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Bob Bergen: 'No Agent Needs Another Voice.'
So Why Should An Agent Represent YOU?

April 12, 2016

Note: A recent VoiceOverXtra article by Rob Marley about obtaining voice over agents (click to read it) quickly caught the attention of voice over star Bob Bergen - the voice of Porky Pig and many, many beloved cartoon characters. Bob also voices commercials and in additional VO genres. Below is Bob's comment in a social media group to Rob's earlier article, reprinted here with his permission ...

By Bob Bergen
Voice Actor & Coach

Rob, you're always a wealth of info! Thanks my friend! The VO world is fortunate to have your valuable contributions. I'd like to offer my two cents on the whole agent thing.

It all depends what you want out of your career. If you want to compete at the top, yes, you need an agent.

When I teach, I treat every student as if they were me. Which means, I go in assuming each student wants to be where I am in my career. And that requires an agent.

However, 90% who try to get an agent get turned down. That's because 90% make the same mistakes over and over.

Those mistakes are:
  • they aren't ready for an agent
  • they went cheap on their demo, which just represents another voice, not a brilliant fresh talent,
  • they bring nothing to the table for the agent to represent,
  • they have no idea what they want out of their career, therefore the agent has no idea how or what to represent.

No agent needs another voice. They have all the voices they will ever need, and most of those are not working.

So, why would an agent want you?

First of all, you should come with an impressive referral. Don't have an impressive referral? Perhaps you are not ready for an agent.

A brilliant demo is a dime a dozen. A great demo producer could make Helen Keller sound great! Agents get upwards of 20 - 100 demos a week, depending on the size of the office.

Believe it or not, most of these demos are great. But a great demo is not enough.


Your cover letter should include past work. But not just a laundry list of the jobs you've done like: Commercials: McDonalds, Kia, Macy's, The Gap, etc.

For instance, what ad agencies produced these jobs? Who were the writers/producers? That is the info that will get the agent interested. If you mention an ad agency or producer the agent has a relationship with, you are a much easier sell the next time the agent gets an audition from them.

Or, if you mention an ad agency or producer the agent doesn't know, you come with valuable relationships the agent can benefit from. 


Don't have past work or relationships? Perhaps you are not ready for an agent.

"Make a living" is a relative term. Some live in markets where 30 grand in VO is a great living. For many, however, that's poverty level and requires additional  income from a day job.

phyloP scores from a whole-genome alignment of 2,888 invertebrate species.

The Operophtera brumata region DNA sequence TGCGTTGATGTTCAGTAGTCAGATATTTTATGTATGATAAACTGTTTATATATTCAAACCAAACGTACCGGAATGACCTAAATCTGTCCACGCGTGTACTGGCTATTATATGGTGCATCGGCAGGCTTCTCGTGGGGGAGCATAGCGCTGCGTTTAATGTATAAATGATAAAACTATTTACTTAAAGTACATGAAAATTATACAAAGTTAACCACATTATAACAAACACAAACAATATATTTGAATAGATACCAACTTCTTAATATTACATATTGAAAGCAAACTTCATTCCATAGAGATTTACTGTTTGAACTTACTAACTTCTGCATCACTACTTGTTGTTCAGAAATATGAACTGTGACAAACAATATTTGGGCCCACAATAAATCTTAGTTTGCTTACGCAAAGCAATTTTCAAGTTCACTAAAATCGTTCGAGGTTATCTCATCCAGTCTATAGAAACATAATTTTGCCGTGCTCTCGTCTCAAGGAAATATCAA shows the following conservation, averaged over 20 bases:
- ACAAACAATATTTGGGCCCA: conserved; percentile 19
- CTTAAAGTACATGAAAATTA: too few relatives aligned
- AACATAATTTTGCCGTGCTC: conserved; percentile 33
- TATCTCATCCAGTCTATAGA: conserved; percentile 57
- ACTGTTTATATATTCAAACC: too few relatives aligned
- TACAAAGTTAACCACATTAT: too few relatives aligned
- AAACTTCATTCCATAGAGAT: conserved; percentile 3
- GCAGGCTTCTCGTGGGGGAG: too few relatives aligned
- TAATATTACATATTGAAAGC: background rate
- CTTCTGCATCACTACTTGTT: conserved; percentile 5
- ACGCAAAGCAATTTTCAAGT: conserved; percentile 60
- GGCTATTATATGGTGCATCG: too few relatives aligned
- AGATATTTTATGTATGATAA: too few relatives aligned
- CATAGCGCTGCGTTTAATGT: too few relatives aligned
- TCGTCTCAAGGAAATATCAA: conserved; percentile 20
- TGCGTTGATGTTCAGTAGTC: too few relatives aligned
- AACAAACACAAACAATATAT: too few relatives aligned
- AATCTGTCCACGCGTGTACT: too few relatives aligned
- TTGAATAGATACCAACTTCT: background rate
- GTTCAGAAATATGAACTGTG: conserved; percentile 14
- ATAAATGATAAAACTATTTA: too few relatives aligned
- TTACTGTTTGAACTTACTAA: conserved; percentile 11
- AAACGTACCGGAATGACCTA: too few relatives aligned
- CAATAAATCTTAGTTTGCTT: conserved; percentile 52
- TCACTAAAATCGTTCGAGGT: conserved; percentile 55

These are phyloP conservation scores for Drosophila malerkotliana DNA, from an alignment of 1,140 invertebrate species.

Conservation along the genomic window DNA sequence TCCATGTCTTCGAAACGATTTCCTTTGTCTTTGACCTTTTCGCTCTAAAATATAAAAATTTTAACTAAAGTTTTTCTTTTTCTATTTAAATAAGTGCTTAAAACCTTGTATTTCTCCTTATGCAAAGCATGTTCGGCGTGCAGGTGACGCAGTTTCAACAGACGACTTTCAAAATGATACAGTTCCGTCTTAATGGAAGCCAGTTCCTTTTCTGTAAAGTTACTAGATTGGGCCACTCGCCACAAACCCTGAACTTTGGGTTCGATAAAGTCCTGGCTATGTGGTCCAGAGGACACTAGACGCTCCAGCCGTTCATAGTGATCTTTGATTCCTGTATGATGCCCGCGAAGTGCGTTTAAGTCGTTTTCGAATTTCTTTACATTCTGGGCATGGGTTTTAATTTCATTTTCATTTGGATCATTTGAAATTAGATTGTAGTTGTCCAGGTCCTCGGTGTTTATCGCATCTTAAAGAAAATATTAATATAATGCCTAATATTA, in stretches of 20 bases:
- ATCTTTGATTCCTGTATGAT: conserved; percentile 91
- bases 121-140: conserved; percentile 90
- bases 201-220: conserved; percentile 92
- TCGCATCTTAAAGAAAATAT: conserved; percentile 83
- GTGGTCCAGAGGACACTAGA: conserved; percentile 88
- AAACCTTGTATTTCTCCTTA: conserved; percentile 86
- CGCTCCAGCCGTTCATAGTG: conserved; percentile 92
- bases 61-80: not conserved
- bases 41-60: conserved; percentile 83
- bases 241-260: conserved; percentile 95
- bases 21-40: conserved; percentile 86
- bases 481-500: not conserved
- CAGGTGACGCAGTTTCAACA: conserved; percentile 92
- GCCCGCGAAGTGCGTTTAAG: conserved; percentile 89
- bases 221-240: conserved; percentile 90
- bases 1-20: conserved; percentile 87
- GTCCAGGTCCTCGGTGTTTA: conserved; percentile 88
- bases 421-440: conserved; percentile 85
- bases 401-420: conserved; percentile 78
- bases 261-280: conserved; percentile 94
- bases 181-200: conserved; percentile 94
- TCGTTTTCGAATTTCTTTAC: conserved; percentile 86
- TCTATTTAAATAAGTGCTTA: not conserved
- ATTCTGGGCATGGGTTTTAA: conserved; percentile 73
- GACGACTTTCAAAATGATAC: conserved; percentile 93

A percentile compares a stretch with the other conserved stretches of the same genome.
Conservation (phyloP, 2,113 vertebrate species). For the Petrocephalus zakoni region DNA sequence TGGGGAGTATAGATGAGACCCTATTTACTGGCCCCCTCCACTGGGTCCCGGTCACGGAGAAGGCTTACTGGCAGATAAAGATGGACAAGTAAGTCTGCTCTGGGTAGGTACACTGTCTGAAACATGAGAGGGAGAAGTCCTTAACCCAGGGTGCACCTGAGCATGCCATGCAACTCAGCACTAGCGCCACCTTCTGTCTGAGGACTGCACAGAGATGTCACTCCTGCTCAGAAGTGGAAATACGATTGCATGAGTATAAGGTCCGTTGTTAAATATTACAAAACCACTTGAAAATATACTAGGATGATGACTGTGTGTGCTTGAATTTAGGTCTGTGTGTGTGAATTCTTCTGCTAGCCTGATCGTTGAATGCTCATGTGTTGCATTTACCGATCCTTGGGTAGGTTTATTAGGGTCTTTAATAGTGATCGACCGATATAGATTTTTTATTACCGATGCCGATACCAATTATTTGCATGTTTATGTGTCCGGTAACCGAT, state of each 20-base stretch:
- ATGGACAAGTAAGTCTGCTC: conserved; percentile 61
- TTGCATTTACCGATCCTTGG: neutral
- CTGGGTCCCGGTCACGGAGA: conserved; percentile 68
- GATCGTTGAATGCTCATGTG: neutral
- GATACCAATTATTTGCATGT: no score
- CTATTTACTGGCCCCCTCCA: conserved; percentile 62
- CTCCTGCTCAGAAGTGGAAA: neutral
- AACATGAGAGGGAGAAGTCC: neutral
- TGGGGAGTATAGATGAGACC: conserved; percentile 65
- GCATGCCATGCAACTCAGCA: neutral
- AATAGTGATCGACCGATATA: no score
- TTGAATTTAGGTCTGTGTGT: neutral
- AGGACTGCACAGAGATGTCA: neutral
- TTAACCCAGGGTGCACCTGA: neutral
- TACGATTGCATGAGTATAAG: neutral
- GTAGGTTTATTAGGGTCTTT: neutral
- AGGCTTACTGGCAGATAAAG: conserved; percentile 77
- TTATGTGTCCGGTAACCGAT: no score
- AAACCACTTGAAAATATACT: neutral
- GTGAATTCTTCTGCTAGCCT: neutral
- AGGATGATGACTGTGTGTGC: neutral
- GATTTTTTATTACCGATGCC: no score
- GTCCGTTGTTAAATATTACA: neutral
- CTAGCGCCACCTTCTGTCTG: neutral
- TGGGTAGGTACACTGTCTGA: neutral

Professionals like myself demand that every VO job comes with a contribution to our pension and provides health insurance. As well as residuals, which make up about 75% of my annual income.

No one at my level makes a living at session fees. It's all about residuals.


YOU need to decide what you want out of your career. Or if you even want a career.

You do not NEED an agent for voice over. But you do NEED to decide what you want out of your career.

Once you decide, stop making excuses. Don't complain if you aren't willing to do what it takes to have the career you desire. And if you decide you want the kind of career that requires an agent, be willing to do more than everyone else to get one and nurture that relationship and your career.

And the most important thing about any agent is this: An agent gets 10%, so you must do 90%!
Bob Bergen's decades of voice over experience began at age 18 when he sent famed DJ Casey Kasem a tape of 85 voices - which Casey forwarded to an agent who signed Bob - and soon after, Bob voiced his first cartoon, Spiderman, and His Amazing Friends. (See Bob's fascinating bio.) Today he's a voice over star - the voice of Porky Pig and many, many cartoon characters, in addition to voicing commercials, promos, radio imaging, interactive games, and live award show announcing. His popular Animation Voice-Over Workshop, taught in Los Angeles and in cities nationwide, is now in it's 29th year. And he is also touring the U.S. with Bob Bergen: So Here's The Deal!, an update of his critically-acclaimed one-man show, Bob Bergen, Not Just Another Pretty Voice.


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Comments (2)
Tom Kane
4/13/2016 at 7:20 PM
Excellent information. I voice 10 to 20 IVR's, 10 radio commercials and 2 or 3 telephone on-hold recordings each day, which I create and script myself. Lots of work but I need more guidance in getting the V/O deals that really pay well - more national attention, can you help? Tom.
Peter K. O'Connell
4/12/2016 at 7:01 PM
You. You reading this and wishing you had an agent.

Read this again. Bob is right.
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